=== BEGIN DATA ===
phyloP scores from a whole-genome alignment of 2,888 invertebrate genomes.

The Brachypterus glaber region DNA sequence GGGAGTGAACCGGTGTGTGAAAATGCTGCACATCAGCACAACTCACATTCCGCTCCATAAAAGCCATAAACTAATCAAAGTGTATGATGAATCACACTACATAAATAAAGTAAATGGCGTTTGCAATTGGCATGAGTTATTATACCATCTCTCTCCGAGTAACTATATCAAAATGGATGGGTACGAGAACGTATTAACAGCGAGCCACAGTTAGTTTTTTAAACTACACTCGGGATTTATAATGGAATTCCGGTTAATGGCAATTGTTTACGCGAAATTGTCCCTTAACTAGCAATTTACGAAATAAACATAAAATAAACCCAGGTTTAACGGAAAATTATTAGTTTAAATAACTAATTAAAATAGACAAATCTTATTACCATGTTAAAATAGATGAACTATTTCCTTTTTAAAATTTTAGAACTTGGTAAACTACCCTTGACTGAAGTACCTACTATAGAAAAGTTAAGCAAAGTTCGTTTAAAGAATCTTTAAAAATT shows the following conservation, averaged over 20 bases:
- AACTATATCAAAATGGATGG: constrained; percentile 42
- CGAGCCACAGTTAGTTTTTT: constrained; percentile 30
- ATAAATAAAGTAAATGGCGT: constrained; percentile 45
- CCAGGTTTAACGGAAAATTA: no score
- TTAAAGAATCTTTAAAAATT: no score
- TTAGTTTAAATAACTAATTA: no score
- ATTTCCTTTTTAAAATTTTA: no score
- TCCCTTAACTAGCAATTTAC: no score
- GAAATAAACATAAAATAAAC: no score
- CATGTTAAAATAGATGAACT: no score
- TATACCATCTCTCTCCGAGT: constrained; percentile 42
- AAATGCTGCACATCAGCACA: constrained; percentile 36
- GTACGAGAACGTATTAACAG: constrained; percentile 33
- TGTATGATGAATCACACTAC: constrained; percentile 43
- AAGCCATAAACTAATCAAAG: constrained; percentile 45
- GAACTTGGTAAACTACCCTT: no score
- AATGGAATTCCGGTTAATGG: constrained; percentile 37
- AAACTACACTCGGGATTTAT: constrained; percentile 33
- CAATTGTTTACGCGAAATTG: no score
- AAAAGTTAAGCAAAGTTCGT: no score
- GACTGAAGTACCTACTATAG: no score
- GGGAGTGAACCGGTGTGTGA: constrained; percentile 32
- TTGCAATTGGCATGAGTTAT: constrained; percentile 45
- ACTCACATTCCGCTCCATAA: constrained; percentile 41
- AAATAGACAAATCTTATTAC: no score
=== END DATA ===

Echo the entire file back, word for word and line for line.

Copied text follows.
phyloP scores from a whole-genome alignment of 2,888 invertebrate genomes.

The Brachypterus glaber region DNA sequence GGGAGTGAACCGGTGTGTGAAAATGCTGCACATCAGCACAACTCACATTCCGCTCCATAAAAGCCATAAACTAATCAAAGTGTATGATGAATCACACTACATAAATAAAGTAAATGGCGTTTGCAATTGGCATGAGTTATTATACCATCTCTCTCCGAGTAACTATATCAAAATGGATGGGTACGAGAACGTATTAACAGCGAGCCACAGTTAGTTTTTTAAACTACACTCGGGATTTATAATGGAATTCCGGTTAATGGCAATTGTTTACGCGAAATTGTCCCTTAACTAGCAATTTACGAAATAAACATAAAATAAACCCAGGTTTAACGGAAAATTATTAGTTTAAATAACTAATTAAAATAGACAAATCTTATTACCATGTTAAAATAGATGAACTATTTCCTTTTTAAAATTTTAGAACTTGGTAAACTACCCTTGACTGAAGTACCTACTATAGAAAAGTTAAGCAAAGTTCGTTTAAAGAATCTTTAAAAATT shows the following conservation, averaged over 20 bases:
- AACTATATCAAAATGGATGG: constrained; percentile 42
- CGAGCCACAGTTAGTTTTTT: constrained; percentile 30
- ATAAATAAAGTAAATGGCGT: constrained; percentile 45
- CCAGGTTTAACGGAAAATTA: no score
- TTAAAGAATCTTTAAAAATT: no score
- TTAGTTTAAATAACTAATTA: no score
- ATTTCCTTTTTAAAATTTTA: no score
- TCCCTTAACTAGCAATTTAC: no score
- GAAATAAACATAAAATAAAC: no score
- CATGTTAAAATAGATGAACT: no score
- TATACCATCTCTCTCCGAGT: constrained; percentile 42
- AAATGCTGCACATCAGCACA: constrained; percentile 36
- GTACGAGAACGTATTAACAG: constrained; percentile 33
- TGTATGATGAATCACACTAC: constrained; percentile 43
- AAGCCATAAACTAATCAAAG: constrained; percentile 45
- GAACTTGGTAAACTACCCTT: no score
- AATGGAATTCCGGTTAATGG: constrained; percentile 37
- AAACTACACTCGGGATTTAT: constrained; percentile 33
- CAATTGTTTACGCGAAATTG: no score
- AAAAGTTAAGCAAAGTTCGT: no score
- GACTGAAGTACCTACTATAG: no score
- GGGAGTGAACCGGTGTGTGA: constrained; percentile 32
- TTGCAATTGGCATGAGTTAT: constrained; percentile 45
- ACTCACATTCCGCTCCATAA: constrained; percentile 41
- AAATAGACAAATCTTATTAC: no score